Another SQL-related skill is something called "embedded SQL," also known as SQLRPG or RPG-SQL. With embedded SQL, you "embed" SQL statements directly into your RPG program. These programs are then compiled with a special compile command, which invokes a pre-processor to analyze the embedded SQL statements. With this technique, you have the strengths of both SQL and RPG together (you can even use traditional native I/O in the same program!). I highly recommend this skill, and although WDSc doesn't have a ton of support, MC Press does have an SQL section in its bookstore.

Also, WDSc comes with a few tutorials for its Data Perspective. As I mentioned in my previous "Weaving WebSphere", the Data Perspective is quite limited. First, fire up the Help tool (for lack of a better word). It's called the Information Center, and you access it via the Help index (Help/Help Contents) as shown in Figure 1.


Figure 1: Bring up the Information Center using the main menu option Help/Help Contents.

The Information Center is home to an enormous amount of documentation, including tutorials. In this case, you will see a section entitled "Tutorial and Samples." Expand that section to find "Data tools tutorials," and expand that to locate a number of tutorials on the Data Perspective, including "Creating an SQL Query," shown in Figure 2. This is a great place to begin your journey into SQL.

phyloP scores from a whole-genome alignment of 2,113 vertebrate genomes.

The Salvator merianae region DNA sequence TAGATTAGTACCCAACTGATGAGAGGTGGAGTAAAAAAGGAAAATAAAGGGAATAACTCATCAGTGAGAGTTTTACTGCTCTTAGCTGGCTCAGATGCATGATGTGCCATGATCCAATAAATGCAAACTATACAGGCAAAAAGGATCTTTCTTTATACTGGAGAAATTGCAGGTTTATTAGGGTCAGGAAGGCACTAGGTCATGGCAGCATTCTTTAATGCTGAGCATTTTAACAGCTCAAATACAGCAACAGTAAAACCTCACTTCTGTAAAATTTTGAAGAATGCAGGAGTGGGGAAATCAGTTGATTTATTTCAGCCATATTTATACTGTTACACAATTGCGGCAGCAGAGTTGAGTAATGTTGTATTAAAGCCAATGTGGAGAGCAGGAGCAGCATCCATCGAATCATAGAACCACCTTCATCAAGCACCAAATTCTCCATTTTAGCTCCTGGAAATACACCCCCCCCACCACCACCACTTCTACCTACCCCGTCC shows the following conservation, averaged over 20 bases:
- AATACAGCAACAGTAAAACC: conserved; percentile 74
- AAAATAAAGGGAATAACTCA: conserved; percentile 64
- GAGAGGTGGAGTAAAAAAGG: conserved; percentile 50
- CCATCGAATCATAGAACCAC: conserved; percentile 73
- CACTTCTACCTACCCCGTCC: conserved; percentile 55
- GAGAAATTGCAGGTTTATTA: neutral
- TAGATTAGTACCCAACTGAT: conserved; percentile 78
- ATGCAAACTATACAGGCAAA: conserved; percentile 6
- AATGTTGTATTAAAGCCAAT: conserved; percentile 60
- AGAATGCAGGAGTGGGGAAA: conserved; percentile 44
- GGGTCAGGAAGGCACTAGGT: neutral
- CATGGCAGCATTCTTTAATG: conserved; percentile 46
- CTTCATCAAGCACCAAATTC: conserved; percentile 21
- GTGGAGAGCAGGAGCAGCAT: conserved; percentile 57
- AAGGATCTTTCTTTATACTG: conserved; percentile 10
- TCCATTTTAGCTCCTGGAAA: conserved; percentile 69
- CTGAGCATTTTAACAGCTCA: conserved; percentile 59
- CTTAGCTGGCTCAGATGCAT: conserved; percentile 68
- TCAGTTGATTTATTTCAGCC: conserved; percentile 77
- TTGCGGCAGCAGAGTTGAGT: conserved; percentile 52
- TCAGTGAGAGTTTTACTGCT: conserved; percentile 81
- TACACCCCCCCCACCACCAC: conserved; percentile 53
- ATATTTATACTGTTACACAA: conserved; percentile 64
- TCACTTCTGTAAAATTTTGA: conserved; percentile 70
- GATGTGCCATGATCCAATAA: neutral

Figure 2: The Information Center provides access to a large amount of help documentation.

Java and JDBC Access

JDBC is ODBC's ugly little Java cousin. Oh, how I hate JDBC. I hate it with a passion. I despise it. I loathe it. I'm also pretty good at it, and as it turns out, it's getting to be a powerful way to get data from a database into a Java program. It has its faults; it's certainly not native access. But as it has evolved, JDBC has provided an interesting view into the state of Java as a business development language. To me, the closer a JDBC query gets to an RPG logical file, the more useful Java is as a business language. JDBC 2.0 allowed you to update a result set. JDBC 3.0 added the ability to move backward and forward. Once JDBC 4.0 is released (along with the associated changes in Java for the Tiger release), Java may finally begin to resemble a business language. There is a good chance that you will be able to, with relatively little work, read a file and get an object with accessible attributes, rather than having to waste a lot of time and cycles using the ResultSet as an intermediary.